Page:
In the last couple of weeks, the Independent National Electoral Commission (INEC) has led the news. About everything from undistributed, stolen and rescued permanent voters cards (PVCs) to well meaning encouragement for INEC to bare its fangs at election related hate speech. And then there are the kites zigzagging everywhere: postponing the elections because INEC is not prepared and not using the PVCs and card readers – never mind that some politicians have allegedly invested in fake PVCs.
However, INEC should be in the news for other reasons as well but few seem to be paying attention.
The first is the INEC voter register for the 2015 general election published January 14 2015. We now know that we have sixty eight million (68,833,941) registered voters, fifty four million (54,341,610) PVCs ordered and thirty eight million PVCs collected. What we do not know is why or how INEC decided to make only 54 million PVCs when we have 68 million registered voters. It is also curious that while INEC admits that there are 16M (16,927,045) registered voters yet to be provided their PVCs it is not clear if these 16M are part of the 54million ordered or entirely separate. If you add the 16M to the number who have collected (38M), we get 55M – which is 1M higher than the number INEC says it ordered. Or is this 16M the balance of what has not been ordered out of the original 68M? No. Because when you deduct 54M from 68M you get 14M – 2M less than the number of registered voters INEC says have not been provided PVCs. The numbers are do not provide a complete picture.
The FCT has 881,472 registered voters but only 850,360 cards were ordered. Adamawa has 1,559,012 registered voters but only 1,529,636 cards ordered, Delta 2,275,264 registered and 1,909,291 ordered. Every state had numbers shaved off. Yet, for those who thrive on mystery, conspiracy theories and the improbability of coincidence, when we compare the 2015 register with the 2011 one, we find that the NE, NW and NC, lost 3M voters while the SS, SW and SE gained 1.6M.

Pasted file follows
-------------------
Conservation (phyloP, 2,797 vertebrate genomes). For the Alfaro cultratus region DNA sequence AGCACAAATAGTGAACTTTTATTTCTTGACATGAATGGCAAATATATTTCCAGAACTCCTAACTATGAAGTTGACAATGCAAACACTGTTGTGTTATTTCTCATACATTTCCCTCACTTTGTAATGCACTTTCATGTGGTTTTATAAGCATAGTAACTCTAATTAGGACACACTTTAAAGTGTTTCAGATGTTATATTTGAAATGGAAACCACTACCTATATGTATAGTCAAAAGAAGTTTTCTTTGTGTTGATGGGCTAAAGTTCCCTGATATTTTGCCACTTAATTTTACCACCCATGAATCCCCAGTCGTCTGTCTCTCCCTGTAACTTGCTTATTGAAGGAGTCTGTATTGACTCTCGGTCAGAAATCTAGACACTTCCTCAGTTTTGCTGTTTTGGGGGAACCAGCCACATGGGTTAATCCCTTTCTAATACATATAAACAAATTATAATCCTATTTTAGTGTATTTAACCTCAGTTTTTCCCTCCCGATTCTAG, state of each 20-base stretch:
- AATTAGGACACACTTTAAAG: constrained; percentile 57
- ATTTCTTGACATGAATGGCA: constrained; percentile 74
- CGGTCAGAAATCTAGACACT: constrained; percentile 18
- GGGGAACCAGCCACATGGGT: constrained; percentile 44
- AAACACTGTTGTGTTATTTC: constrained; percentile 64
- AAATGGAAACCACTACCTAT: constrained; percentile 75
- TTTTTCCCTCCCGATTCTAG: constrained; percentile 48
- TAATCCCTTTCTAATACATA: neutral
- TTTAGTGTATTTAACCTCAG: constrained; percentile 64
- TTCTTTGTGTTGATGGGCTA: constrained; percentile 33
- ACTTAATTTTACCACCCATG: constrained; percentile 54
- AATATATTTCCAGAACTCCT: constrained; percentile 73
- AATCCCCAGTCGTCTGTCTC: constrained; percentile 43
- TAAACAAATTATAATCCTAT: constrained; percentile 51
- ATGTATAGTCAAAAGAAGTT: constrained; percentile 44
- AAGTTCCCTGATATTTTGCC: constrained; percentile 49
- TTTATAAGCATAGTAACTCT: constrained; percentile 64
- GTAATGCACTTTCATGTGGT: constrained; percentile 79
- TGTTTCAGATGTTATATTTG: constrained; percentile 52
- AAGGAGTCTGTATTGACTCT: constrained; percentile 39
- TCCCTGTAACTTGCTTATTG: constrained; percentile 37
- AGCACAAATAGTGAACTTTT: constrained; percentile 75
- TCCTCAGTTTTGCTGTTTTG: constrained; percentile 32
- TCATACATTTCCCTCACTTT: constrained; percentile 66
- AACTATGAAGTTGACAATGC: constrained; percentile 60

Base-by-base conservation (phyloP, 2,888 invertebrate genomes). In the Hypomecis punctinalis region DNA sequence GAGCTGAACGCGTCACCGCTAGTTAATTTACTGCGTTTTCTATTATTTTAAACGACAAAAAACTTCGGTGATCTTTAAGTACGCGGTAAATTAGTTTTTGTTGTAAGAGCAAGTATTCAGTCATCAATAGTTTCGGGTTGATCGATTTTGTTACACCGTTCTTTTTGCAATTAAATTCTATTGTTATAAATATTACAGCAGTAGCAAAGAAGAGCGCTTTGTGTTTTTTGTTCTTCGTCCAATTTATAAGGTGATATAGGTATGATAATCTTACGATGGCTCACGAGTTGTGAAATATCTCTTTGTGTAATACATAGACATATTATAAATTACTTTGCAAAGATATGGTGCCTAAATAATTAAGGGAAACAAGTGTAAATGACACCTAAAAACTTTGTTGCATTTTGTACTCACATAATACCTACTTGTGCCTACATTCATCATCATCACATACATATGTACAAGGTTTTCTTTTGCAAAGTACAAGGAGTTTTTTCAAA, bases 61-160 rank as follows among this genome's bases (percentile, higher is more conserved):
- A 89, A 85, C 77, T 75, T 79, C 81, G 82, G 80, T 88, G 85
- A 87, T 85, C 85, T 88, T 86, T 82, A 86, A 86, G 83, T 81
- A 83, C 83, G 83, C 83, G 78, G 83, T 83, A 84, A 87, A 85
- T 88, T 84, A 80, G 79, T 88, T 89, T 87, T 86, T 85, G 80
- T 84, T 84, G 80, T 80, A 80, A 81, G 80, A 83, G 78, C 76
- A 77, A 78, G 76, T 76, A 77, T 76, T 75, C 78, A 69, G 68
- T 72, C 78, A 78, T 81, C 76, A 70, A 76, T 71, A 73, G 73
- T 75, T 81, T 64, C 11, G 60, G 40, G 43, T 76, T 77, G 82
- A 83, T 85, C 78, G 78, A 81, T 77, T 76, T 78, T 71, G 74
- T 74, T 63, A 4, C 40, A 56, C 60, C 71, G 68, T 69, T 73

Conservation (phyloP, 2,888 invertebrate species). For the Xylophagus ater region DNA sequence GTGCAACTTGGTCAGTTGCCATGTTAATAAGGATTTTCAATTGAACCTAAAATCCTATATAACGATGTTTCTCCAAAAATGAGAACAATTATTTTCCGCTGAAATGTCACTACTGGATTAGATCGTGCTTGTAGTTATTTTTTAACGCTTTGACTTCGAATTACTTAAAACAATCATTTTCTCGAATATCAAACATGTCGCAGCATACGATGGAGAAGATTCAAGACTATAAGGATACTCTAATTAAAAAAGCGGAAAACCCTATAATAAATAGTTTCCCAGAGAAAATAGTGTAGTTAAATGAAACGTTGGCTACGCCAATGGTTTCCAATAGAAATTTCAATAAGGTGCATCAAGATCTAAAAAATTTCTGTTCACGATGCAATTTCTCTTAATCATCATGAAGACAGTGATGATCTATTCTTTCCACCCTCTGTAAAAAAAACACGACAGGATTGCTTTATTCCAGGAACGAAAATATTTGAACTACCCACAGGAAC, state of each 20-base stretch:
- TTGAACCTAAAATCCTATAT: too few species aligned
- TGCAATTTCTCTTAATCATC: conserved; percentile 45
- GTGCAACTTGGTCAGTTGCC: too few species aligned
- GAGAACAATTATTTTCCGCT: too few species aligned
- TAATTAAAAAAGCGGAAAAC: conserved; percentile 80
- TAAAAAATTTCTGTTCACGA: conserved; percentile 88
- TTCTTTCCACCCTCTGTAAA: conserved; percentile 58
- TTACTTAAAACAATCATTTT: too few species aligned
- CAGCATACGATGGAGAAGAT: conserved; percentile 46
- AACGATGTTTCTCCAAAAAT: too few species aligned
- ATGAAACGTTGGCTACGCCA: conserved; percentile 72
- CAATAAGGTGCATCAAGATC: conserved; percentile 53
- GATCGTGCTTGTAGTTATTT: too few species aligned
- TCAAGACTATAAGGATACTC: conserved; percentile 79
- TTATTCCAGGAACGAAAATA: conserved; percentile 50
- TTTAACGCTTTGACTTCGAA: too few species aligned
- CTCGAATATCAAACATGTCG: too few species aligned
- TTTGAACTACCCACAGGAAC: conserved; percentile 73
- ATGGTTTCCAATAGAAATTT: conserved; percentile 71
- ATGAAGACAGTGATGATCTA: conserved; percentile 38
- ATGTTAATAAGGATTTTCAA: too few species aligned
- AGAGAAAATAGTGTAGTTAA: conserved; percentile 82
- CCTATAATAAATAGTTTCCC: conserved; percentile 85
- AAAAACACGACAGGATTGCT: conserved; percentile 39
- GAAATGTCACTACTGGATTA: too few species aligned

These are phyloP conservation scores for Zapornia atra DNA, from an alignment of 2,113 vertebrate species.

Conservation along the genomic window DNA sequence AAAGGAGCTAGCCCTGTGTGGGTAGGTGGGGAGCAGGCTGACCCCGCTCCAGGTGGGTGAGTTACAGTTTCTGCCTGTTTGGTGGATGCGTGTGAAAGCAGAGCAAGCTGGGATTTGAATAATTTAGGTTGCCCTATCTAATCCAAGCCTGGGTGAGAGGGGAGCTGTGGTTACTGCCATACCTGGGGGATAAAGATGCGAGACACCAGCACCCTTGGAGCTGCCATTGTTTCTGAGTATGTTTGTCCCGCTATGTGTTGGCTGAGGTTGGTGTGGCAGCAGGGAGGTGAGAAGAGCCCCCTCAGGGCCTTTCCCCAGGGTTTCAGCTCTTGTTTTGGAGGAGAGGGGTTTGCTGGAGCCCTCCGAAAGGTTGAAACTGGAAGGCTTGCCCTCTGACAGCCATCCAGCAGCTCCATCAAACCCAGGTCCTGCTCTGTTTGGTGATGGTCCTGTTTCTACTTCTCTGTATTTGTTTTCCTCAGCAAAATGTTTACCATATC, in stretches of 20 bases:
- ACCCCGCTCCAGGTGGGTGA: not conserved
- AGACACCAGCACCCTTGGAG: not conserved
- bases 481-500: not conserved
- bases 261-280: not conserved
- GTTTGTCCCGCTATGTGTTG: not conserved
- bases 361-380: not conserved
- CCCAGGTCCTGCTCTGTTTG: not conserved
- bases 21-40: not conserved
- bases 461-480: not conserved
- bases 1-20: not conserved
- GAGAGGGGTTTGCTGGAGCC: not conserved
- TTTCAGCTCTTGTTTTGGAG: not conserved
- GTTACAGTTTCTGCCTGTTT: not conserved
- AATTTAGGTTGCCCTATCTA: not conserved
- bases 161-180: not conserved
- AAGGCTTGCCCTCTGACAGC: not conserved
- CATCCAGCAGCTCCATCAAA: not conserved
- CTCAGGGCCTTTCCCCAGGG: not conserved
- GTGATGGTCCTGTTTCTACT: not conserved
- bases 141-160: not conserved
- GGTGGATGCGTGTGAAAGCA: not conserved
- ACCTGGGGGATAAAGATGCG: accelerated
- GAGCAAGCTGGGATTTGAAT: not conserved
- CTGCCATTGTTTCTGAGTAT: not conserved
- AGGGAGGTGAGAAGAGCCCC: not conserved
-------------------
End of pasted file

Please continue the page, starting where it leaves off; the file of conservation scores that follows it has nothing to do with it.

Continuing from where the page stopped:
INEC’s voter register also tells us that the NSA, Sambo Dasuki is wrong about 30M uncollected PVCs because INEC’s register indicates that 71% of the 54M ordered have been collected, which
leaves 15.5M as of January 14. Logically and hopefully this number is much reduced since then.
The second reason we should be talking about INEC is the House of Representatives and Senate candidates’ list. 90% of the attention is on a few presidential candidates, 9% on some of gubernatorial candidates – while thousands of candidates are escaping scrutiny and we are loosing the chance to examine the impact of electing them in February. We are also ignoring the opportunity to engage the candidates who claim to be running on certain demographic issues.
The top contenders for the presidency have had a few political ads talking about gender inclusivity, with one candidate admittedly with more of a track record than the other. However, INEC’s lists do not support their words. For over 1600 candidates for the House of Representatives, PDP have only 19 female candidates, APC has 26 and Labour, 15. The party with the highest number of female candidates for the House is the Mega People Political Party (MPPP). The numbers are worse for the Senate. Out of a total of 747 Nigerians vying to get in PDP, APC and Labour out did themselves and fielded 7 each. MPPP led again with 16. In summary, women did not do well in any of the major political parties.
When it comes to age, youth fare no better. The Senate is still the retirement home of old generals, ex governors and ex any government position. The youngest candidate for the Senate is 25 – but this could be 52 written backwards considering the minimum age in the Constitution is 35 while the oldest is 74 with a lot 60+ candidates.
There is a lot more the numbers are telling us – including about the States but our ears are filled with defamatory words and our eyes blinkered with derogatory cartoons and tasteless newspaper ads. We stubbornly refuse to see the big picture about democracy and what it is supposed to mean, not just for participatory representation but also for the delivery of good governance and fulfilling the contract between citizens and government.
Until those of us with PVCs press ink stained thumbs on the ballot papers next month, there is still time to absorb the information we have and do the right thing: to think right and vote right.
Ayisha Osori is a Graduate of Law from the University of Lagos and Harvard Law School and most recently (2010) graduated from the Harvard Kennedy School with a Masters in Public Administration. Called to the Nigerian and New York State bars in 1998 and 2000 respectively and 2013 Eisenhower Fellow from Nigeria. In 3 words: writer, mother, status quo rattler.